Unless you live on a yacht stress is inevitable. This may or may not be a completely unconfirmed fact we’ve made up (though we’re happy to do the research.) The truer facts are: stress is a symptom of modern life, and thanks to never-ending-notifications and all the recent unprecedented times that continue to plague us, stress can feel horribly permanent and unending.
It’s no secret that stress affects our body as much as our mindset, and that those effects don’t skip over our skin either. But to understand how to combat stress, it’s important to know what’s going on first before you can get a grip on soothing and self-care, says Jessie Whittaker, founder of Bondi-based wellness practice The Calmm.
How does stress affect the body?
“When talking about stress, let’s look at our sympathetic and parasympathetic nervous systems,” Jessie explains. “The sympathetic nervous system is responsible for our ‘flight or fight’ response. When we find ourselves in a stressful situation, our body is flooded with energy, cortisol, speeding up our heart rate, increasing our blood pressure, increasing our breathing capacity, getting us ready to take action.”
Our worst fears are confirmed when Jessie acknowledges that yes, that response does chew up a big chunk of our energy and means we’re left with little left in the tank to “digest, repair and restore”.
She continues: “The parasympathetic nervous system is quite the opposite, relieving the effects of stress, slowing our system down and allowing us to find equilibrium. Digestion improves and healing begins to take place.”
So how can we stress less and get our parasympathetic nervous system going?
“Stress can be triggered by a number of things such as work, emotional experiences, financial burdens, lack of control, change and times of uncertainty,” says Jessie. “When we are unable to recognise and manage our stress we can find ourselves in a constant state of worry, may suffer from insomnia, experience an impaired immune system, move through oscillating emotions and the list goes on.”
Consider how layers of ‘everyday’ anxieties can feel even heavier when pandemic-related stress settles on top and how our nervous systems might take a hit as a result.
“It is imperative to our health that we bring our attention to our bodies and how we are feeling. A calm and balanced nervous system means a stronger immune system, slower movements, increased ability to cope and that overall feeling of stillness within ourselves,” Jessie adds.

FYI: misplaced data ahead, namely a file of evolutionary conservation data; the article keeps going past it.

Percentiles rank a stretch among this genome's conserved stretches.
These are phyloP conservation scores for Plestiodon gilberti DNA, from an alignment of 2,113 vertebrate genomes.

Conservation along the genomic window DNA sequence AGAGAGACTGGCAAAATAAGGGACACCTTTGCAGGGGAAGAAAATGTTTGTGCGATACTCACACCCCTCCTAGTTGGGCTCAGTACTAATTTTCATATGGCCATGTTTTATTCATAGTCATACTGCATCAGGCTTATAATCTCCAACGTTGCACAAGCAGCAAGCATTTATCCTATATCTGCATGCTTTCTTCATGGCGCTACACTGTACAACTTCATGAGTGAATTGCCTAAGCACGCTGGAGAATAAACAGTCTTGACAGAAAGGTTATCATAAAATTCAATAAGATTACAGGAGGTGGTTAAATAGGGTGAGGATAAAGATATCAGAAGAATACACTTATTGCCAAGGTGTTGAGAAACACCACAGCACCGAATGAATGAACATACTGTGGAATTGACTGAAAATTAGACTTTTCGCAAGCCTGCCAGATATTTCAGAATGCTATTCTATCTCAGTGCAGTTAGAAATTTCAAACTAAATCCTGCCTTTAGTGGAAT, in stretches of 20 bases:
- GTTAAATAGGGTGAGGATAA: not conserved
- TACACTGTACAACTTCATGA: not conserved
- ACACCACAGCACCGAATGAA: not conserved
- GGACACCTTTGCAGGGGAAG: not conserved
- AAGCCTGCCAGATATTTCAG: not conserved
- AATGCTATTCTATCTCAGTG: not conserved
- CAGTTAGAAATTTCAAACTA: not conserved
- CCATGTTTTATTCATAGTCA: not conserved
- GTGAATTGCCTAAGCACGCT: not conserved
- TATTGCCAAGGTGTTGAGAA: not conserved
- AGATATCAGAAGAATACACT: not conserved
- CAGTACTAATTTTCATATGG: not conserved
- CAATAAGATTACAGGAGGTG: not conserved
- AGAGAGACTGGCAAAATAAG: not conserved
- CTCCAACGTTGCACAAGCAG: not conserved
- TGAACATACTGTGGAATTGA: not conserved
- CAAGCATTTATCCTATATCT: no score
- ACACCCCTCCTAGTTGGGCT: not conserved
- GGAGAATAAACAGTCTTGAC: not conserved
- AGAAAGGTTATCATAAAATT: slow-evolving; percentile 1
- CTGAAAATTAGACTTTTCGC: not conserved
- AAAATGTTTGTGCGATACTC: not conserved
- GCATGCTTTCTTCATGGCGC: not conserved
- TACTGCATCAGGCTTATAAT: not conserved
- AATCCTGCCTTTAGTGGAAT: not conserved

With that in mind, here are seven ways Jessie recommends soothing your mind and body from home:
Check in with yourself
“The fist step to managing stress is recognition. It is only by checking in with ourselves that this is possible. Ask yourself: How am I feeling? Overwhelmed, sad, depressed, anxious, skittish, unmotivated, slow, fearful.
What is my body telling me? Shaking, pale, skin irritations, inflammation, brain fog, immobility, pain, dizziness, chest pain, digestive problems, exhaustion.”
Draw a bath
“Add five drops of your favourite essential oil [or favourite Exceptionoil] and magnesium bath salts to assist in down-regulating your sympathetic nervous system.”
“Practice deep breathing, inhaling through your nose for five seconds, holding in for five seconds, exhaling for five seconds and holding out for five seconds. Repeat this box breath for three to five minutes and feel your body move into your parasympathetic system.”
“Ideally, 20 minutes twice daily, in the morning and afternoon but if this is too much, start with five-10 minutes a day either using an app or sitting with your eyes closed. If your mind wanders, acknowledge your thoughts and let them go, before bringing your focus back to your breath.”
Practice Yin Yoga
“30-60 minutes works wonders on the nervous system and on your body, slowing you down while allowing fascial tension to melt away.”
Soothe yourself with music
Play music that fills the room with a calming frequency (see The Calmm’s aptly named ‘Calmm Down Town’ playlist.)